Nobel laureate to discuss science education reform
Reforming science education is a topic on the minds of many educators these days. And several scholars are making things happen.
Dudley Herschbach, the Baird Professor of Science and professor of chemistry and biological chemistry at Harvard University in Cambridge, Mass., and Nobel Prize winner, will discuss “Science Education Reform” at 4:30 p.m. April 3 in Century Room B at the Millennium Student Center at the University of Missouri–St. Louis.
Herschbach is currently working with the National Academy of Sciences on a conceptual framework for revising K-12 science education standards. He will talk about the state of science education today and what steps need to be taken in the future.
He received the Nobel Prize in chemistry in 1986 for his contributions concerning the dynamics of chemical elementary processes.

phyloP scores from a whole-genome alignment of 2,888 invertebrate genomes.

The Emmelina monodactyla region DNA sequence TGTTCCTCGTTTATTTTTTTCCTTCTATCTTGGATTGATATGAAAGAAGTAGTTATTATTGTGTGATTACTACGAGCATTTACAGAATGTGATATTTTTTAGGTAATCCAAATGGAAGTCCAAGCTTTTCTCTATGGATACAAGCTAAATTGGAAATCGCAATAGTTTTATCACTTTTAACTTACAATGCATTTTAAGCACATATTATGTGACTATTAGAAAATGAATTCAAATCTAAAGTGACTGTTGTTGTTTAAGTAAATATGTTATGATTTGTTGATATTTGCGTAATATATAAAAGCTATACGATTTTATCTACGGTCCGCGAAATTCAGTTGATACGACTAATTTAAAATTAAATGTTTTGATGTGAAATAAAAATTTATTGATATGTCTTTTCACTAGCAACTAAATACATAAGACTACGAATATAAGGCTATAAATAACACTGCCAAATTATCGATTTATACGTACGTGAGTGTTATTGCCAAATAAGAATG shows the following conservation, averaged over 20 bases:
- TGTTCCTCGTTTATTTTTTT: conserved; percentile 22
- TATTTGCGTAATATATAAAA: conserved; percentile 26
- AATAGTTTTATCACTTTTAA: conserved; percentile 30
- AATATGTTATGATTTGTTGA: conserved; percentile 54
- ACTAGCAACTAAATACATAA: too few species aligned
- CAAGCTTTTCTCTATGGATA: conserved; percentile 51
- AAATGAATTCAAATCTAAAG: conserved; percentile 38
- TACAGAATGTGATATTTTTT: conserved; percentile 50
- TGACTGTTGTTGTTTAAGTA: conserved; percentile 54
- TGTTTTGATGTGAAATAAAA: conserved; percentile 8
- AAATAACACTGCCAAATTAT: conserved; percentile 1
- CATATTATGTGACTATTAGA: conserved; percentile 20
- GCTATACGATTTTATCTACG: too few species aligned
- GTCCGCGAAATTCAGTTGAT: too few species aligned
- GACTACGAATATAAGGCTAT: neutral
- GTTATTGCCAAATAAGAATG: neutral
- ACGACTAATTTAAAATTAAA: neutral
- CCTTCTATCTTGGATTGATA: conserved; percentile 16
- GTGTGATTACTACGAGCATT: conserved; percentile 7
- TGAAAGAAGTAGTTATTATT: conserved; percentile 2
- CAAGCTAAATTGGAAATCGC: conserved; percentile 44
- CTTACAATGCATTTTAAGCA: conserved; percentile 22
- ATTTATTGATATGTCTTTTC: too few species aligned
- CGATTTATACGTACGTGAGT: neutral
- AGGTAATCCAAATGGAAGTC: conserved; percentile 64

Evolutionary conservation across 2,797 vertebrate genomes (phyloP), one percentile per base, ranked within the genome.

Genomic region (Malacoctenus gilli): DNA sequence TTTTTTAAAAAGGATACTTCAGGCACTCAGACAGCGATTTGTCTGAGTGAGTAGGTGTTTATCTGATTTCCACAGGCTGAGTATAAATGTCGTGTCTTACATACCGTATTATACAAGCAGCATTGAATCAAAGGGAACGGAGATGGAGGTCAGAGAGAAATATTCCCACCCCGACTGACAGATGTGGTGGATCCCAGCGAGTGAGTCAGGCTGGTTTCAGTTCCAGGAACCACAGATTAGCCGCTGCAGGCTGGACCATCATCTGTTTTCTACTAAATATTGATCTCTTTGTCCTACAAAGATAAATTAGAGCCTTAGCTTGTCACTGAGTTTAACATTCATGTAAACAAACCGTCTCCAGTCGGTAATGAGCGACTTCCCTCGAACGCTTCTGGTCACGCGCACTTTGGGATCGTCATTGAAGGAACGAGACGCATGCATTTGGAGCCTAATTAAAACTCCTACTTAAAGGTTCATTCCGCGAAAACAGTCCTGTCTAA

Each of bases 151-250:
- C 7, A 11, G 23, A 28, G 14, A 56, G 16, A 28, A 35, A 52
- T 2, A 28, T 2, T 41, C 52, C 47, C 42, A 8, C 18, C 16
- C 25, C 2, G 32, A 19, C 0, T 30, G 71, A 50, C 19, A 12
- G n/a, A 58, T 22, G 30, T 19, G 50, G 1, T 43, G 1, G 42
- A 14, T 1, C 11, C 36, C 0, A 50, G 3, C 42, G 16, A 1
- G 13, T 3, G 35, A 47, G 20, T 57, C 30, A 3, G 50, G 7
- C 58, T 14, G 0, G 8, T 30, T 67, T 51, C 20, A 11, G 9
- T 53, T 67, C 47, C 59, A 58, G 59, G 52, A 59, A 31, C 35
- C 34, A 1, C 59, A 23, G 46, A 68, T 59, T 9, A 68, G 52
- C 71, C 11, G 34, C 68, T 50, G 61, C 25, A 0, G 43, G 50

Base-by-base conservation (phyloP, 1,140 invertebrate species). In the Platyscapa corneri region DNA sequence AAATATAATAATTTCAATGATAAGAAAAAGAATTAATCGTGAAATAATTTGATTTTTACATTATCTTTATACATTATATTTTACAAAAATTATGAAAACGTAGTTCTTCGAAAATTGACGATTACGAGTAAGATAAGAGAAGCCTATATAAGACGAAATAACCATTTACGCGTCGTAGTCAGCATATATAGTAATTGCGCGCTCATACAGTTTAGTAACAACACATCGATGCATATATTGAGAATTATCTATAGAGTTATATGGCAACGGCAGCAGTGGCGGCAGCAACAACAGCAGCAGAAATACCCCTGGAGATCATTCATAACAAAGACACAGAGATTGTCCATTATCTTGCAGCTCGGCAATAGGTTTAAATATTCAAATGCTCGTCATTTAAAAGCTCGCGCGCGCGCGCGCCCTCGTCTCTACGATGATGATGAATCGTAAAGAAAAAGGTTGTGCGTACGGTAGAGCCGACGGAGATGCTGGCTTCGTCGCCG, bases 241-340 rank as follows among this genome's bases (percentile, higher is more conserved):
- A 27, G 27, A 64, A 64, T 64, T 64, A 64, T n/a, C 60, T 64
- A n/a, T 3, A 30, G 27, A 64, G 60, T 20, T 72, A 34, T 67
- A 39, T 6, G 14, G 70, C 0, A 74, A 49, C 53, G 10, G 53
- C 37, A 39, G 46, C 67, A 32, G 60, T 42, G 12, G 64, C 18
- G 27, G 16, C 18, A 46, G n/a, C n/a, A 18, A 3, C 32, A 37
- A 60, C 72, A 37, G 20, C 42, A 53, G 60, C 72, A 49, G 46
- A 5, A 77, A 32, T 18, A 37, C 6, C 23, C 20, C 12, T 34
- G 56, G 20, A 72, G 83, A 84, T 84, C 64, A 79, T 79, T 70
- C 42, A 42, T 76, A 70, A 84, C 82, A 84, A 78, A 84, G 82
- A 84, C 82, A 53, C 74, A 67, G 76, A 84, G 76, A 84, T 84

Herschbach’s research interests include quantum mechanics, chemical kinetics, molecular spectroscopy and collision theory. His current research is devoted to methods of orienting molecules for studies of collision stereodynamics and means of slowing and trapping molecules in order to examine chemistry at long wavelengths, reactions in catalytic supersonic expansions and a dimensional scaling approach to strongly correlated many-particle interactions, in electronic structure and Bose-Einstein condensates.
He earned a bachelor’s degree in mathematics and a master’s degree in chemistry at Stanford (Calif. )University. He earned an artium baccalaureate degree in physics and a doctoral degree in chemical physics from Harvard.
It’s free and open to the public, but reserving a seat is required. Call 314-516-5109 or email email@example.com for reservations.
Short URL: https://blogs.umsl.edu/news/?p=22300